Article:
Certainly the idea of having special talents as a result of (or to compensate for?) the often quite difficult symptoms of a mental health condition is alluring. And these are not helpless characters, nor are they generally violent except in the course of duty (with the arguable exception of Will Graham).
The casting of Eric McCormack - the actor who brought us the least threatening gay man on TV in Will & Grace - as Daniel in Perception, speaks to an attempt to move beyond the stigmatising representations of characters with mental illnesses we’ve seen in the past. And the growth of such characters in detective and mystery narratives is remarkable because it is precisely these genres that once featured some of the most stigmatised portrayals – namely as criminals and/or victims.
But as characters with mental health conditions move into these kinds of leading roles, are writers glossing reality? Those with lived experience of a mental illness can often be socioeconomically marginalised, face serious social stigma and may not be able to live comfortably or function within society without some form of psychological help. Nor may that help be forthcoming, if needed.
These issues are raised in Shameless (US), where the character of Ian is diagnosed with bipolar disorder and his lack of health insurance leaves him reliant on inferior care. And in the US comedy You’re the Worst, the major character Edgar, a homeless veteran experiencing PTSD, struggles to acquire the help he needs from the veterans’ services agency. In each of these series, it is made clear that the standards of treatment offered depends on one’s ability to pay. But these kinds of depictions are rare.
What about the talking cure?
While a combination of medication and talking therapy is recommended as a real-world treatment for several mental health conditions, there were a surprising lack of psychological professionals in the shows I examined, and many were portrayed in a negative or ridiculous light.
The comedy Lady Dynamite, for example, uses surreal narrative structure and visual techniques to attempt to tell a story from the perspective of its protagonist, stand up comedian Maria Bamford, playing a fictionalised version of herself. Lady Dynamite tries to sidestep the difficulty in depicting depression onscreen by using three timelines within each episode, which represent Maria in depressed, hypomanic and non-symptomatic phases.
Each timeline features a different character called Karen Grisham - one of whom is Maria’s “life coach”/therapist. Karen’s advice is terrible, but it is only near the end of the season that we find out that she and the other Karens are actually an embodiment of Maria’s mania rather than a real person.
Tara, from United States of Tara, diagnosed by the series with dissociative identity disorder (previously known as multiple personality order), is given therapy by one of her alternate identities. On Perception, Daniel seeks regular counsel from a hallucination.
Teenage Effy, in Skins, is treated for her depression by a psychologist who becomes obsessed with her to the point of beating her boyfriend to death with a baseball bat. And, of course, Hannibal Lecter is a serial killing psychiatrist and cannibal who plays mind games with the lead character, Will.
More creative approaches
A culture of shame and secrecy still surrounds mental health conditions and those living with them - so fictional depictions can have an important role in influencing attitudes. In Australia, one in four people living with bipolar disorder attempt suicide*(17 times the level in the general population). People diagnosed with bipolar disorder represented 12% of all suicides in Australia in 2016. And research shows that 50% of those suddenly withdrawing from lithium treatment will move into a manic episode.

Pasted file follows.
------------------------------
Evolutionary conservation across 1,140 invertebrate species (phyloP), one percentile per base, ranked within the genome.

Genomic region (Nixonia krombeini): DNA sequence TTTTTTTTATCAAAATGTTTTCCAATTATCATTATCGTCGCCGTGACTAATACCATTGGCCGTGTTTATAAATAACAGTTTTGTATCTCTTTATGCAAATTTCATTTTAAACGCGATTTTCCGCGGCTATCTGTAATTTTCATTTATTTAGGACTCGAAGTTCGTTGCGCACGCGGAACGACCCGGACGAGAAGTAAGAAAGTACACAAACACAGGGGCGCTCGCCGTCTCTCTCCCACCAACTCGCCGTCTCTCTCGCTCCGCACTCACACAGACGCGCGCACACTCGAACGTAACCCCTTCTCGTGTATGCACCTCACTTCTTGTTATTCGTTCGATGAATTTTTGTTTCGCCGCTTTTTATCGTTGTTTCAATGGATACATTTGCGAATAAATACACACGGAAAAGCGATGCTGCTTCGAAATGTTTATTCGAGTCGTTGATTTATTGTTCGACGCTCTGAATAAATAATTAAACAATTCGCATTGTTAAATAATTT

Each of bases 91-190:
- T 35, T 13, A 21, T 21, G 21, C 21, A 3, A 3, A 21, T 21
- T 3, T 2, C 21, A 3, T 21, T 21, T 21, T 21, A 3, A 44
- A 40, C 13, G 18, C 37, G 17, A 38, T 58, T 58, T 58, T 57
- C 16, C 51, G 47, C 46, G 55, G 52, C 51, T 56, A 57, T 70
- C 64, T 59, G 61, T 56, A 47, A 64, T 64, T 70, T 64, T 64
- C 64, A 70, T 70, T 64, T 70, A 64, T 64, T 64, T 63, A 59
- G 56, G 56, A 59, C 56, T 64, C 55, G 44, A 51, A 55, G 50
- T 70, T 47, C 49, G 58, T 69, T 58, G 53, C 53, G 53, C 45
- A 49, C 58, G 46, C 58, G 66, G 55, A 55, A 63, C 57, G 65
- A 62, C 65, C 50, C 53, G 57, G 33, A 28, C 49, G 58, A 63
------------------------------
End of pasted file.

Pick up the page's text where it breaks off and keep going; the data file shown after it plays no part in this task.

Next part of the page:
Of course, people choose to continue or stop treatment for many complicated and individual reasons. But the storylines of sudden medication withdrawal in TV shows like Homeland and Black Box do help shape a broader social narrative. It presents mental health medications as both limiting and able to be stopped and restarted for a specific purpose with only minor effects on ongoing mood.
There are some positive developments on screen. Maria Bamford, for instance, has discussed her experiences with bipolar II disorder in her previous comedy work, and Lady Dynamite enacts a dizzying array of techniques to tell the story from her perspective. It switches back and forth between a (literally) blue-tinged depressive past, the candy coloured hypomania that led up to it, and her present world.
You’re the Worst also does a good job of representing the fluctuating nature of depression. A dark romantic comedy, it features two cynical and relationship-averse millennials, Gretchen and Jimmy. It is not until the second season that Gretchen’s mental health condition is shared with the audience, and then her boyfriend Jimmy. She tells him:
Okay, so here’s an interesting thing that you don’t know about me: I am clinically depressed. It’s been going on my whole life so I’m actually really good at handling it. …. So the only thing I need from you is to not make a big deal of it and be okay with how I am and the fact that you can’t fix me..
You’re the Worst finds a way, too, to depict a character who is only minimally responsive, due to her depression, for a number of episodes. This is mostly through shifting the focus to Jimmy, who offers an outside perspective on Gretchen’s experiences and how her depression impacts on him.
The lack of treatment seen in many of the series I have discussed does make sense from a narrative perspective. Complicated TV mysteries can be better solved with the aid of “special talents” derived from the symptoms of mental illnesses - offering handy and often entertaining narrative shortcuts. And television is never really realistic. But we now need more creative ways of representing characters experiencing mental illnesses in fictional TV plots.
For help or information visit beyondblue.org.au or www.lifeline.org.au
*This sentence has been corrected to state that one in four people living with bipolar disorder attempt suicide over time rather than each year.